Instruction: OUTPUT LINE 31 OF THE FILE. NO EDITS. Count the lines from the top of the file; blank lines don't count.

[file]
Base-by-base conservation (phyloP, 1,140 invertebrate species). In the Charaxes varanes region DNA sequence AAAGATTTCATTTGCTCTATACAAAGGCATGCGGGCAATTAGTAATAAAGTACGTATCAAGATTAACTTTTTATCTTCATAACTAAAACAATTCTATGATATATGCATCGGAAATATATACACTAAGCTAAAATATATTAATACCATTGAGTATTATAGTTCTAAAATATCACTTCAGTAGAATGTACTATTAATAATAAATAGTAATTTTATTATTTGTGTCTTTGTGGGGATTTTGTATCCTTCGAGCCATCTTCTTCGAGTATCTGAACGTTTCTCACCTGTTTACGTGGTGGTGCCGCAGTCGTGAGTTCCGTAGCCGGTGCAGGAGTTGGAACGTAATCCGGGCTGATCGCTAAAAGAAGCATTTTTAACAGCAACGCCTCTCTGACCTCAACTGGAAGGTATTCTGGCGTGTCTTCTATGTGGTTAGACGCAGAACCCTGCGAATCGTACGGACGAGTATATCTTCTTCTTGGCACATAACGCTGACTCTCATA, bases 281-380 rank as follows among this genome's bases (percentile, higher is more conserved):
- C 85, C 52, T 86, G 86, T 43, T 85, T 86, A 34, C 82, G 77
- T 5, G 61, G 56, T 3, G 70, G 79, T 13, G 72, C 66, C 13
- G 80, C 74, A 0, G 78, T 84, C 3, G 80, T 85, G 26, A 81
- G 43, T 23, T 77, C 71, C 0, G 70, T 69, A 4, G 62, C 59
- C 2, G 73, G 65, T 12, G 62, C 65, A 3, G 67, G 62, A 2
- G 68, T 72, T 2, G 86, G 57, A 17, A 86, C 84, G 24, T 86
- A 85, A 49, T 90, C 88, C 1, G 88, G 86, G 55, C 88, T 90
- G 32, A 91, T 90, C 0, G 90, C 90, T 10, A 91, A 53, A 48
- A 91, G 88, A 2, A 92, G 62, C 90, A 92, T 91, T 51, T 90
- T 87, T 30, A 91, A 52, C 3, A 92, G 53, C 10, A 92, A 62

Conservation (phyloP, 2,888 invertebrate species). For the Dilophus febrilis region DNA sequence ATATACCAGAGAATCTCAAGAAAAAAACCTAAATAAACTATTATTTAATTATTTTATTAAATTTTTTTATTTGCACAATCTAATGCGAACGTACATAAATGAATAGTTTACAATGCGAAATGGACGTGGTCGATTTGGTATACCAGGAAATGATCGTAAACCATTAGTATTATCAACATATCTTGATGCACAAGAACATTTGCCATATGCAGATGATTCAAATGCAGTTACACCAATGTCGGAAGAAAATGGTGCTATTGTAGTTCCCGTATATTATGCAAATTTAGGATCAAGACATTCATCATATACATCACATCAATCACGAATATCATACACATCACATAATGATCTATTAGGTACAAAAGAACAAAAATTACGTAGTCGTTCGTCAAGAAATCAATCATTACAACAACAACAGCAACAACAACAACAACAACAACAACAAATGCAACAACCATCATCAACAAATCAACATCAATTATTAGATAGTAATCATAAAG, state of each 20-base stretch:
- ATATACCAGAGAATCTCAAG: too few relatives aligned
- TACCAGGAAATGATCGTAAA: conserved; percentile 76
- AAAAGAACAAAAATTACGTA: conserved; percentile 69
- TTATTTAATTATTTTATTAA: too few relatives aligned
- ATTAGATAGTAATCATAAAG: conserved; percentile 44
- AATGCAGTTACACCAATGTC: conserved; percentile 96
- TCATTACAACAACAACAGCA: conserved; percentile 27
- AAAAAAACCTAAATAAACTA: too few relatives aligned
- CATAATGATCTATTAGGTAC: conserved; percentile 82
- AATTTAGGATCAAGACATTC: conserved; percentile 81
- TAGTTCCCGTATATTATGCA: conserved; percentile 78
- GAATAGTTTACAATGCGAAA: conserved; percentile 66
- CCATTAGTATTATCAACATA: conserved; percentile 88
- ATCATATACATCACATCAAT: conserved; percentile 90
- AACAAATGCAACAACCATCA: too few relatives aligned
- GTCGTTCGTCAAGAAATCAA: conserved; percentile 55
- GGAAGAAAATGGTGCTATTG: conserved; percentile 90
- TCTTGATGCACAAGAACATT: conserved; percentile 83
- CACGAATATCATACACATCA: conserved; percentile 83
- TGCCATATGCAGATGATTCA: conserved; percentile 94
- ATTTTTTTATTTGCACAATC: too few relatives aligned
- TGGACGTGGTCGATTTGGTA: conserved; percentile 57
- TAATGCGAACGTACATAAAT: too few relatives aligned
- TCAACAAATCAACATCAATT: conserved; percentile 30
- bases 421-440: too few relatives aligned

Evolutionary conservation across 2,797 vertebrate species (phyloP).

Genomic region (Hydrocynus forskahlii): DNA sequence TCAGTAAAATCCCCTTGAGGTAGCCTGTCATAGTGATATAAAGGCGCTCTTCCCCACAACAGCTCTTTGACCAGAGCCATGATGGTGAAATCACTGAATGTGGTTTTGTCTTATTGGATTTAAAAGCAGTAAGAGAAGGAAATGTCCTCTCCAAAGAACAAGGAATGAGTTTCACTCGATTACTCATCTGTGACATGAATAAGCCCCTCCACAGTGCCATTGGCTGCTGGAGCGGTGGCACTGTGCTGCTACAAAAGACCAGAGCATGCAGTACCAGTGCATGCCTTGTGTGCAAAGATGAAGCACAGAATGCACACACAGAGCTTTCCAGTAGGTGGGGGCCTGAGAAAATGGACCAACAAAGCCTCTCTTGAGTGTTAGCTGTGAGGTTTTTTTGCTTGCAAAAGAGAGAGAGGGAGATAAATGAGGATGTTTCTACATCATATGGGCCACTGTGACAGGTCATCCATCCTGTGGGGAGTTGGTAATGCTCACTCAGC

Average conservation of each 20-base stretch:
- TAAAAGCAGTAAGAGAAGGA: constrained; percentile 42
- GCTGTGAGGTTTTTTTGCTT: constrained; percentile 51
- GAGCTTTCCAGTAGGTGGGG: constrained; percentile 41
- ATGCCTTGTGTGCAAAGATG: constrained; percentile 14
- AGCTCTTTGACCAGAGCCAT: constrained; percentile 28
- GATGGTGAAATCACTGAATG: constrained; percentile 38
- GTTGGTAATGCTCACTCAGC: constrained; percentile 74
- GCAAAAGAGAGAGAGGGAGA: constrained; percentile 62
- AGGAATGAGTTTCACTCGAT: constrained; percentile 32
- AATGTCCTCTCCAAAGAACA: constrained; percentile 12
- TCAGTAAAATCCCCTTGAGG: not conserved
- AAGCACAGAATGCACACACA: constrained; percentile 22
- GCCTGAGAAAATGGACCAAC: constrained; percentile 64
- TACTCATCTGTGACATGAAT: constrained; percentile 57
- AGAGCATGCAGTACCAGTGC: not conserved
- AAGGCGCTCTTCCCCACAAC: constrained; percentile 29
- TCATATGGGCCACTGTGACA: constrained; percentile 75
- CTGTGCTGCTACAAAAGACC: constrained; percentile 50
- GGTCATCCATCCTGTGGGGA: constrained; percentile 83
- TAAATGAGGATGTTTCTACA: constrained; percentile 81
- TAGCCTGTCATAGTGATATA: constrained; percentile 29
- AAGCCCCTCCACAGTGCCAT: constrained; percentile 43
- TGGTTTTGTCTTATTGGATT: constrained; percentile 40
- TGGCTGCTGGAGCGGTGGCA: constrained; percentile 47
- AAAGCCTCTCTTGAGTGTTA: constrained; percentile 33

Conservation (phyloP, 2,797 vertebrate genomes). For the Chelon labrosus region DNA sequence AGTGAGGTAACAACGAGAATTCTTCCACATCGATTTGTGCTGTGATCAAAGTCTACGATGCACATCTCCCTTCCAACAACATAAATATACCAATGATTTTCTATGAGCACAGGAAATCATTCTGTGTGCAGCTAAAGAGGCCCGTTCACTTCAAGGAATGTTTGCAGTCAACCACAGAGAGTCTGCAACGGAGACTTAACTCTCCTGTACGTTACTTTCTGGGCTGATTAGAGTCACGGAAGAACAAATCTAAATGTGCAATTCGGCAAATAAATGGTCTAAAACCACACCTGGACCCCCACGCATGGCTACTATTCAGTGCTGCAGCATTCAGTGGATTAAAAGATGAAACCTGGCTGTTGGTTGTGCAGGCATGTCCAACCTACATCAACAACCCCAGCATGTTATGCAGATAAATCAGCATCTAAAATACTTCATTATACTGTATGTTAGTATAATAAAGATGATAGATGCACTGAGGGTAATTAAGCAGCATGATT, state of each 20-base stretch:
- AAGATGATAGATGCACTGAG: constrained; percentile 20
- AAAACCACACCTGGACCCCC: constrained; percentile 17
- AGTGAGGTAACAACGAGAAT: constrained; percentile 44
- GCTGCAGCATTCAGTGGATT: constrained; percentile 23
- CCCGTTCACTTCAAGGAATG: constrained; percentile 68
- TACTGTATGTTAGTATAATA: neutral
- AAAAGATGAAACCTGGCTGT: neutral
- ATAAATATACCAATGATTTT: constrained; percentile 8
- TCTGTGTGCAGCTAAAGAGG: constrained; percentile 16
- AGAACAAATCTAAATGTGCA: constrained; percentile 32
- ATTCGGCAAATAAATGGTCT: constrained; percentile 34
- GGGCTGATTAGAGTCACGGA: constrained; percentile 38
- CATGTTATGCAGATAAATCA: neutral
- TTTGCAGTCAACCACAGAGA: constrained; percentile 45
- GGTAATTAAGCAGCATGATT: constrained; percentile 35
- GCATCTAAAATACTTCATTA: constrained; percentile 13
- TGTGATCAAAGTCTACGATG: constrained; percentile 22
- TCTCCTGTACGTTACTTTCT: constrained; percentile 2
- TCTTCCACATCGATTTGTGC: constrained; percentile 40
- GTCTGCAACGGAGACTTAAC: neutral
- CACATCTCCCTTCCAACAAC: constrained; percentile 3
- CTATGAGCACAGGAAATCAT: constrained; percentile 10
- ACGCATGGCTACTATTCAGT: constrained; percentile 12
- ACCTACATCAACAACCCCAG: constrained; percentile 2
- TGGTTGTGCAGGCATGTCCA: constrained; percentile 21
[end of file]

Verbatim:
- CACGAATATCATACACATCA: conserved; percentile 83